Slider Shelley Rudman raced to a silver medal - Britain's first at the 2006 Winter Olympics - in the women's Olympic skeleton on Thursday.
British skeleton star Rudman set the fastest time in practice
Rudman was lying in fourth place after the first run, but a sensational second slide put her on the podium in Cesana.
She recorded an overall time of two minutes 1.06 seconds - 1.23 seconds behind Swiss champion Maya Pedersen.
"I just can't believe it. It feels really surreal," the 24-year-old from Wiltshire told BBC Sport.
"I'm really gobsmacked. I really wanted to get a bronze, so I'm certainly not complaining about a silver medal."
Rudman said her superb second run came after advice from her coach Michael Grunberger and her boyfriend and fellow skeleton slider Kristan Bromley.
"I was just perfect on the second run," she added.
"I normally go better on the second run, so I wasn't worried by being in fourth place after the first.
"I hope this result has put skeleton on the map and it will make a lot more people aware of skeleton and able to fund it."
Rudman will be presented with her silver medal in Turin on Friday, at the same time as Bromley goes in the men's event.
"My heart is going to be split in two up there on the medals podium and also keeping an eye on the results, but I will try to watch the men's race," she said.
Britain's skeleton performance director Simon Timson told BBC Sport that Rudman had put in a nerveless performance.
SHELLEY RUDMAN FACTFILE
Born: 23 March 1981
2003: 10th in World Junior Championships
2004: Wins Europa Cup Igls, Austria
2005: Gold in World University Games
2006: Silver in Turin Winter Olympics
"She was as cool as a cucumber," he said.
"We knew that fourth was a good spot for her and if she got corner 17 right, then she'd do well.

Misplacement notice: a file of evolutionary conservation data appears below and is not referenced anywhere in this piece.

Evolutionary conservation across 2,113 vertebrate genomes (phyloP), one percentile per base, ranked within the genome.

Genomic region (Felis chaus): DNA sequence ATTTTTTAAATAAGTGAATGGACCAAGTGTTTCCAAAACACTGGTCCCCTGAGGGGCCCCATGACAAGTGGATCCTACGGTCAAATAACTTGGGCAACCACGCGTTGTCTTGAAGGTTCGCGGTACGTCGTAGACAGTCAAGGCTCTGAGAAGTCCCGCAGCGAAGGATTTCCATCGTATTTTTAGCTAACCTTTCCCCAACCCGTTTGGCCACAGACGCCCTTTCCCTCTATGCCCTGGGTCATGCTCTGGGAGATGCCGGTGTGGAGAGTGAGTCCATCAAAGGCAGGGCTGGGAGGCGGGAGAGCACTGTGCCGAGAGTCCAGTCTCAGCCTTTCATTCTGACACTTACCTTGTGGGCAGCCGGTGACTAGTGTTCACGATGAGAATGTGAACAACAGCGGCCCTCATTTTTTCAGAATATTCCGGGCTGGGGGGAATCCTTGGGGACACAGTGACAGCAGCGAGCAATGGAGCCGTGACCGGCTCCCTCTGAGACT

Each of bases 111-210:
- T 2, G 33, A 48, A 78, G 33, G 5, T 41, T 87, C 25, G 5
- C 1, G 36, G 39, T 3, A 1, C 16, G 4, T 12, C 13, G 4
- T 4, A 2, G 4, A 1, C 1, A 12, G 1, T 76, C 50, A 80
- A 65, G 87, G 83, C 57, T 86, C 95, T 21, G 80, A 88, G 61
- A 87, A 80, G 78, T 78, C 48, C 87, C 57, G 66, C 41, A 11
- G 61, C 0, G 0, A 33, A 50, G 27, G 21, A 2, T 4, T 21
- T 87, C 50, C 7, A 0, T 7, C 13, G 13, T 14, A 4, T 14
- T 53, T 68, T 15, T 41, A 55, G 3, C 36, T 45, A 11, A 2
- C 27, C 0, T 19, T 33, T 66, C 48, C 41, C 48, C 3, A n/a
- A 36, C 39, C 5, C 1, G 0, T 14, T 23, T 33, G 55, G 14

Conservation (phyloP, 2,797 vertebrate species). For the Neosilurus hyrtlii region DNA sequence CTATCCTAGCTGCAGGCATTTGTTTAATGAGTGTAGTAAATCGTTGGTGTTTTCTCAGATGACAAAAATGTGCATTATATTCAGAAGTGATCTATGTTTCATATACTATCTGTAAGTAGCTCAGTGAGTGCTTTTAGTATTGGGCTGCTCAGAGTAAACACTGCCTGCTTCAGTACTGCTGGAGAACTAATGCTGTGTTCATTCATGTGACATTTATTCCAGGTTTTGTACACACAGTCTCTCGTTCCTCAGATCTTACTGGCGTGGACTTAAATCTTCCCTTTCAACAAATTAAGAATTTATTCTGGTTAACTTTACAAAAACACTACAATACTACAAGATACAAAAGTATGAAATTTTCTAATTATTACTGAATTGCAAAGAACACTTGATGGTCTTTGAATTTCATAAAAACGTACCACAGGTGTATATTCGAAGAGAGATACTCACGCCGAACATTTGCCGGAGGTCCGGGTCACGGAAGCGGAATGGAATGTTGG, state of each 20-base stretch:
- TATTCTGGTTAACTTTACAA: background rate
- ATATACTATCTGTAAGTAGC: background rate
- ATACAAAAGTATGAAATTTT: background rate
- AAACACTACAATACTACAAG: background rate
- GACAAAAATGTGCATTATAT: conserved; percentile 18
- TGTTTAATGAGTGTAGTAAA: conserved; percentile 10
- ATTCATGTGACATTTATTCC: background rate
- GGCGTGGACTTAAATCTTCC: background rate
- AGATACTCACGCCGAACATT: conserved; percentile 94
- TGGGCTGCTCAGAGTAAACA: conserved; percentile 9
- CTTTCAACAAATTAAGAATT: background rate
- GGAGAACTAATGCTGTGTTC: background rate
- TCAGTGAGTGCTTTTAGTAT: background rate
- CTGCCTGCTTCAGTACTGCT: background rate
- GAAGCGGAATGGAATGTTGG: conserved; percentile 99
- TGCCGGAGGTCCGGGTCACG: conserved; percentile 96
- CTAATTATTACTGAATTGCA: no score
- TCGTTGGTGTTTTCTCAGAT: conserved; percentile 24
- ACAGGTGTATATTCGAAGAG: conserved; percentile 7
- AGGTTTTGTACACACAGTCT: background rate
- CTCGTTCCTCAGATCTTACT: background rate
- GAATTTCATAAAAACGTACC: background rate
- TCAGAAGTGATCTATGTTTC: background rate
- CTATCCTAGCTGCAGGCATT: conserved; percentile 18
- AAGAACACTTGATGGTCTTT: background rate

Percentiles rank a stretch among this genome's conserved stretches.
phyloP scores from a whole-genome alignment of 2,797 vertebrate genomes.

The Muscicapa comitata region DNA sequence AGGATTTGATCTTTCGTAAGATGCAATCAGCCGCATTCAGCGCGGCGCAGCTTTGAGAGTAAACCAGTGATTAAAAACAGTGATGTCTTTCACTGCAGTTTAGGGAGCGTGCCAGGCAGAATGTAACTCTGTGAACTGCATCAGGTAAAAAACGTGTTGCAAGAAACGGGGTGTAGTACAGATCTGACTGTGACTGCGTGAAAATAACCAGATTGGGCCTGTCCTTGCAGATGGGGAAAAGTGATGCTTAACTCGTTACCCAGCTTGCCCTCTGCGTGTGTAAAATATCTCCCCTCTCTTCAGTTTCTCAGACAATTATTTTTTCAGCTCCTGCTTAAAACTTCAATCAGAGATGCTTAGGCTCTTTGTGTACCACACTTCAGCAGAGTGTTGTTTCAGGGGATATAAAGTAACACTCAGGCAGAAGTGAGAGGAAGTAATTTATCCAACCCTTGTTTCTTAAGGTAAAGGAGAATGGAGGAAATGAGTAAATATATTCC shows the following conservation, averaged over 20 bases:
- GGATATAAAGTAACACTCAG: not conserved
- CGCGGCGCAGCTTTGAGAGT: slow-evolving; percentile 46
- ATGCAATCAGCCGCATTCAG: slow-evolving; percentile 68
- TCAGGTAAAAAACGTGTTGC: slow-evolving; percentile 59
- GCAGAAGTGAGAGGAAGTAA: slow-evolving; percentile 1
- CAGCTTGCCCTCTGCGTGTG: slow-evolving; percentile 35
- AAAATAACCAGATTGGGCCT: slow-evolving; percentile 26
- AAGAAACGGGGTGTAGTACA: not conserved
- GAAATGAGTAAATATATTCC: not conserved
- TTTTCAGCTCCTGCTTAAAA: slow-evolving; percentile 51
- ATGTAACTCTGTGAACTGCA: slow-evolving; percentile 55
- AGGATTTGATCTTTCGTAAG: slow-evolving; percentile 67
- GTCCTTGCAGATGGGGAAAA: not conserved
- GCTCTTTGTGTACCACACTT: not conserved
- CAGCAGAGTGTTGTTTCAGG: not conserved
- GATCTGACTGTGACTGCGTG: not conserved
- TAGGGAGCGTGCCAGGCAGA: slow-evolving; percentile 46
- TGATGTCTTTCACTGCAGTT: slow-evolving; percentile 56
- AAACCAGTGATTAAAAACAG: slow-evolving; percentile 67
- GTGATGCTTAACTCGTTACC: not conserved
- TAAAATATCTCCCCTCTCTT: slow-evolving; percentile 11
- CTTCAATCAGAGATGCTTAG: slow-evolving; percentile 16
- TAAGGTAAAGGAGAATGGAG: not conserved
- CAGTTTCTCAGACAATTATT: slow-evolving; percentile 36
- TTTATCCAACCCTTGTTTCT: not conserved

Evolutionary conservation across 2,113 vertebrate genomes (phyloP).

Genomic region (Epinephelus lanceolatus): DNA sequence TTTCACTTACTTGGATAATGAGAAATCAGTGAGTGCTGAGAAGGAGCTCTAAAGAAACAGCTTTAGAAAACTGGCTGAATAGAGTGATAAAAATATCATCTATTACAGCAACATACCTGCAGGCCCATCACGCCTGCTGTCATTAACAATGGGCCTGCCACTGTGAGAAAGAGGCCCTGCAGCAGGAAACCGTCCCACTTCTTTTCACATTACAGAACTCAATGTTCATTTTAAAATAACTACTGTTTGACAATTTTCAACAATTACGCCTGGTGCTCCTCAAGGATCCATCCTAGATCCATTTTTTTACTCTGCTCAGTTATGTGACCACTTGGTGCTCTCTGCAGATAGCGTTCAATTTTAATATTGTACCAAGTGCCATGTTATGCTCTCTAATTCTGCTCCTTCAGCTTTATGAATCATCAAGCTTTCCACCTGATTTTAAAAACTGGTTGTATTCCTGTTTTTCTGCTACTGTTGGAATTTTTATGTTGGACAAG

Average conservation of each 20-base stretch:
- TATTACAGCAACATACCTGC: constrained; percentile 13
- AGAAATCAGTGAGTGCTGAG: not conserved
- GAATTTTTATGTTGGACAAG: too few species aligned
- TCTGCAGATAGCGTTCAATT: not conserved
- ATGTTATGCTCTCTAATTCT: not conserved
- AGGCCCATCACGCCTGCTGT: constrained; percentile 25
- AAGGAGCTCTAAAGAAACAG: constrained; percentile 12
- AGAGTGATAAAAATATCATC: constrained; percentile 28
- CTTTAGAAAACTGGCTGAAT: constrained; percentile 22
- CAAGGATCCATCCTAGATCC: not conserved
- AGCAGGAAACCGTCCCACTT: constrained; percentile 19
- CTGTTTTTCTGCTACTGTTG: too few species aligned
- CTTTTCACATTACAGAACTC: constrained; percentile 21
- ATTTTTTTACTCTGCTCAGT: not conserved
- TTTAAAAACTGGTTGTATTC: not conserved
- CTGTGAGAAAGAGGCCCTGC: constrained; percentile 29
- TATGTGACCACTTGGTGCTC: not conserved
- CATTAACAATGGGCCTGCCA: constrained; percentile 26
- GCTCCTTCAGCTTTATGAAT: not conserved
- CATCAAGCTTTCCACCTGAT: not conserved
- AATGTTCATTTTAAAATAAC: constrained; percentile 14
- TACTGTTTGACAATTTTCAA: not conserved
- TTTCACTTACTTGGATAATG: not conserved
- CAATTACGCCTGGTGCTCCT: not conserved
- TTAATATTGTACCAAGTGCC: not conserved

"Everyone has worked their socks off and it's just such a fantastic result."
British Olympic chief Simon Clegg said Rudman's silver was a huge boost to the team.
"It's a great result for her, especially considering she's only been sliding for a couple of years," he said. "She went quickest in the final training run so we knew she would be competing in the medal zone.
"Before the Games we said one medal would be a success. We've got that in the first week and we're now expecting more great results in the second week."
Alex Coomber's bronze provided the inspiration for Rudman
Rudman's achievement was all the more remarkable considering there is no proper skeleton track in Britain - just a push-start track at Bath University.
Despite her rapid rise in the sport, Rudman has also had to fund herself in her pursuit of a medal.
She has enjoyed the enthusiastic support of the people of her home town of Pewsey, who raised £4,000 for her with a canoe marathon.
Rudman's medal followed fellow Wiltshire woman Alex Coomber's bronze in the same competition in Salt Lake City four years ago.
But, while Coomber had been widely expected to win a medal, Rudman was considered an outside chance at best, having never previously reached the podium in her World Cup career.
Rudman, in her first full season in the sport, had never even tried the skeleton sled until being inspired by Coomber's performance.
She went into the competition insisting she would consider a top 10 position a success and that anything beyond eighth would be "extra special".